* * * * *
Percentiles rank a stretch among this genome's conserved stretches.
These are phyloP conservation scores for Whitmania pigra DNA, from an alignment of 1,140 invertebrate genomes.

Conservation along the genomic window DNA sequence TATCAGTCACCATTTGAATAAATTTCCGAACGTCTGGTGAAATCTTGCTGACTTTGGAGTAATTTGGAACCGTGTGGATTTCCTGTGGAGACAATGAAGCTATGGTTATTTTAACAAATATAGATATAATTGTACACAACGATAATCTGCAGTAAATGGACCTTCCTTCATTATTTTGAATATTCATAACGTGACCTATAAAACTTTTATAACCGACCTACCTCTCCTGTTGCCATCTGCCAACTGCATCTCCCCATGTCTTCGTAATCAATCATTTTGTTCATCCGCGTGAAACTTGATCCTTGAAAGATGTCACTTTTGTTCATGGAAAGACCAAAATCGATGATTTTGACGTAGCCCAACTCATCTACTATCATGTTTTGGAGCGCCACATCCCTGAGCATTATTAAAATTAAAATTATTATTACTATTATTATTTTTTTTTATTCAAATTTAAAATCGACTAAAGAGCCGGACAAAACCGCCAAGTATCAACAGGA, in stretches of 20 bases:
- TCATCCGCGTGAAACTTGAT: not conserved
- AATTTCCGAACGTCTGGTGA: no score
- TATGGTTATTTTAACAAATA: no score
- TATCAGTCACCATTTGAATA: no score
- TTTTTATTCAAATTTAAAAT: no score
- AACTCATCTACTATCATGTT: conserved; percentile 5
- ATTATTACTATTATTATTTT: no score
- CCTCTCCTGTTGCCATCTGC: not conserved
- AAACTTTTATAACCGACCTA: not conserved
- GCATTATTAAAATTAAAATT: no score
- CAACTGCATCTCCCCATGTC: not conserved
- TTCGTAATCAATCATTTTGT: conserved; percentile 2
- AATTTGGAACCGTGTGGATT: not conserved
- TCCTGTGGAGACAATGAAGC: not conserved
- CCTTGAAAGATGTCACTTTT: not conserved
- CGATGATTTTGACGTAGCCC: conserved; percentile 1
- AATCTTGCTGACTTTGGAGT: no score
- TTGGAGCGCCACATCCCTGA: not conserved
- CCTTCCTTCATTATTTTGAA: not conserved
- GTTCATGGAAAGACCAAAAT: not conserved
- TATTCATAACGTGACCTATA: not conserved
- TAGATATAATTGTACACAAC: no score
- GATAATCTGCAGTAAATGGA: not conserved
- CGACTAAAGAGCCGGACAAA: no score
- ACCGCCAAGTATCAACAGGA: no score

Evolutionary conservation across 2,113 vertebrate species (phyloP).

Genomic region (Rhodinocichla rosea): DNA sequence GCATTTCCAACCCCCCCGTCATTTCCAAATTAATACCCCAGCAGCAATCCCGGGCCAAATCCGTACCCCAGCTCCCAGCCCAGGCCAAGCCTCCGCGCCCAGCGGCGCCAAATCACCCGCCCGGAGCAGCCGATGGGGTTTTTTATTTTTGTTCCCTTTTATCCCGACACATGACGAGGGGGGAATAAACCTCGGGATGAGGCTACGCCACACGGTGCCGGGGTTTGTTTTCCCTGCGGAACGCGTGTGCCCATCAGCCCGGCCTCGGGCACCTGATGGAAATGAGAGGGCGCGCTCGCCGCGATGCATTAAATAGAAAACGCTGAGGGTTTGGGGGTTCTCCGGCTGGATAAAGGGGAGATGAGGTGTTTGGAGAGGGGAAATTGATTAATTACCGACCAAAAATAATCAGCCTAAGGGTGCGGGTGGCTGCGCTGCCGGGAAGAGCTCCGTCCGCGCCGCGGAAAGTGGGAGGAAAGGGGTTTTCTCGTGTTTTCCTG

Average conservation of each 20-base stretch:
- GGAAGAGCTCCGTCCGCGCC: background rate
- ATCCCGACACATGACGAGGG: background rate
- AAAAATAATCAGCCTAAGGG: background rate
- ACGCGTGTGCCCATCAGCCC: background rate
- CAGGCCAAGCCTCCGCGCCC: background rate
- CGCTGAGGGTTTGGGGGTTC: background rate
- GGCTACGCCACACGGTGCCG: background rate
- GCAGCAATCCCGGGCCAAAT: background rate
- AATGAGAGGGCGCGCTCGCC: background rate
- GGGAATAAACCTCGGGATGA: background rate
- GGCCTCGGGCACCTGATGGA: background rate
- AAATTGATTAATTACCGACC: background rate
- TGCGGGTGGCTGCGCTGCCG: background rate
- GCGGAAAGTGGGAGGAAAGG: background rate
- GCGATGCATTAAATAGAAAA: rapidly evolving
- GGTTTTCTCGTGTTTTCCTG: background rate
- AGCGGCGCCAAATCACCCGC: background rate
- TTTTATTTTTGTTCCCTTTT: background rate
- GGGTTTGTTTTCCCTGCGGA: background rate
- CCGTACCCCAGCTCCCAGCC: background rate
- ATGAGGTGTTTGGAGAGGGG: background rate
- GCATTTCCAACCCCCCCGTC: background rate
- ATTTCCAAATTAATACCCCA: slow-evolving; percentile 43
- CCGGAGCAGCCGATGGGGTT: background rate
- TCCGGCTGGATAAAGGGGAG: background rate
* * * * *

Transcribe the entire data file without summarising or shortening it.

Percentiles rank a stretch among this genome's conserved stretches.
These are phyloP conservation scores for Whitmania pigra DNA, from an alignment of 1,140 invertebrate genomes.

Conservation along the genomic window DNA sequence TATCAGTCACCATTTGAATAAATTTCCGAACGTCTGGTGAAATCTTGCTGACTTTGGAGTAATTTGGAACCGTGTGGATTTCCTGTGGAGACAATGAAGCTATGGTTATTTTAACAAATATAGATATAATTGTACACAACGATAATCTGCAGTAAATGGACCTTCCTTCATTATTTTGAATATTCATAACGTGACCTATAAAACTTTTATAACCGACCTACCTCTCCTGTTGCCATCTGCCAACTGCATCTCCCCATGTCTTCGTAATCAATCATTTTGTTCATCCGCGTGAAACTTGATCCTTGAAAGATGTCACTTTTGTTCATGGAAAGACCAAAATCGATGATTTTGACGTAGCCCAACTCATCTACTATCATGTTTTGGAGCGCCACATCCCTGAGCATTATTAAAATTAAAATTATTATTACTATTATTATTTTTTTTTATTCAAATTTAAAATCGACTAAAGAGCCGGACAAAACCGCCAAGTATCAACAGGA, in stretches of 20 bases:
- TCATCCGCGTGAAACTTGAT: not conserved
- AATTTCCGAACGTCTGGTGA: no score
- TATGGTTATTTTAACAAATA: no score
- TATCAGTCACCATTTGAATA: no score
- TTTTTATTCAAATTTAAAAT: no score
- AACTCATCTACTATCATGTT: conserved; percentile 5
- ATTATTACTATTATTATTTT: no score
- CCTCTCCTGTTGCCATCTGC: not conserved
- AAACTTTTATAACCGACCTA: not conserved
- GCATTATTAAAATTAAAATT: no score
- CAACTGCATCTCCCCATGTC: not conserved
- TTCGTAATCAATCATTTTGT: conserved; percentile 2
- AATTTGGAACCGTGTGGATT: not conserved
- TCCTGTGGAGACAATGAAGC: not conserved
- CCTTGAAAGATGTCACTTTT: not conserved
- CGATGATTTTGACGTAGCCC: conserved; percentile 1
- AATCTTGCTGACTTTGGAGT: no score
- TTGGAGCGCCACATCCCTGA: not conserved
- CCTTCCTTCATTATTTTGAA: not conserved
- GTTCATGGAAAGACCAAAAT: not conserved
- TATTCATAACGTGACCTATA: not conserved
- TAGATATAATTGTACACAAC: no score
- GATAATCTGCAGTAAATGGA: not conserved
- CGACTAAAGAGCCGGACAAA: no score
- ACCGCCAAGTATCAACAGGA: no score

Evolutionary conservation across 2,113 vertebrate species (phyloP).

Genomic region (Rhodinocichla rosea): DNA sequence GCATTTCCAACCCCCCCGTCATTTCCAAATTAATACCCCAGCAGCAATCCCGGGCCAAATCCGTACCCCAGCTCCCAGCCCAGGCCAAGCCTCCGCGCCCAGCGGCGCCAAATCACCCGCCCGGAGCAGCCGATGGGGTTTTTTATTTTTGTTCCCTTTTATCCCGACACATGACGAGGGGGGAATAAACCTCGGGATGAGGCTACGCCACACGGTGCCGGGGTTTGTTTTCCCTGCGGAACGCGTGTGCCCATCAGCCCGGCCTCGGGCACCTGATGGAAATGAGAGGGCGCGCTCGCCGCGATGCATTAAATAGAAAACGCTGAGGGTTTGGGGGTTCTCCGGCTGGATAAAGGGGAGATGAGGTGTTTGGAGAGGGGAAATTGATTAATTACCGACCAAAAATAATCAGCCTAAGGGTGCGGGTGGCTGCGCTGCCGGGAAGAGCTCCGTCCGCGCCGCGGAAAGTGGGAGGAAAGGGGTTTTCTCGTGTTTTCCTG

Average conservation of each 20-base stretch:
- GGAAGAGCTCCGTCCGCGCC: background rate
- ATCCCGACACATGACGAGGG: background rate
- AAAAATAATCAGCCTAAGGG: background rate
- ACGCGTGTGCCCATCAGCCC: background rate
- CAGGCCAAGCCTCCGCGCCC: background rate
- CGCTGAGGGTTTGGGGGTTC: background rate
- GGCTACGCCACACGGTGCCG: background rate
- GCAGCAATCCCGGGCCAAAT: background rate
- AATGAGAGGGCGCGCTCGCC: background rate
- GGGAATAAACCTCGGGATGA: background rate
- GGCCTCGGGCACCTGATGGA: background rate
- AAATTGATTAATTACCGACC: background rate
- TGCGGGTGGCTGCGCTGCCG: background rate
- GCGGAAAGTGGGAGGAAAGG: background rate
- GCGATGCATTAAATAGAAAA: rapidly evolving
- GGTTTTCTCGTGTTTTCCTG: background rate
- AGCGGCGCCAAATCACCCGC: background rate
- TTTTATTTTTGTTCCCTTTT: background rate
- GGGTTTGTTTTCCCTGCGGA: background rate
- CCGTACCCCAGCTCCCAGCC: background rate
- ATGAGGTGTTTGGAGAGGGG: background rate
- GCATTTCCAACCCCCCCGTC: background rate
- ATTTCCAAATTAATACCCCA: slow-evolving; percentile 43
- CCGGAGCAGCCGATGGGGTT: background rate
- TCCGGCTGGATAAAGGGGAG: background rate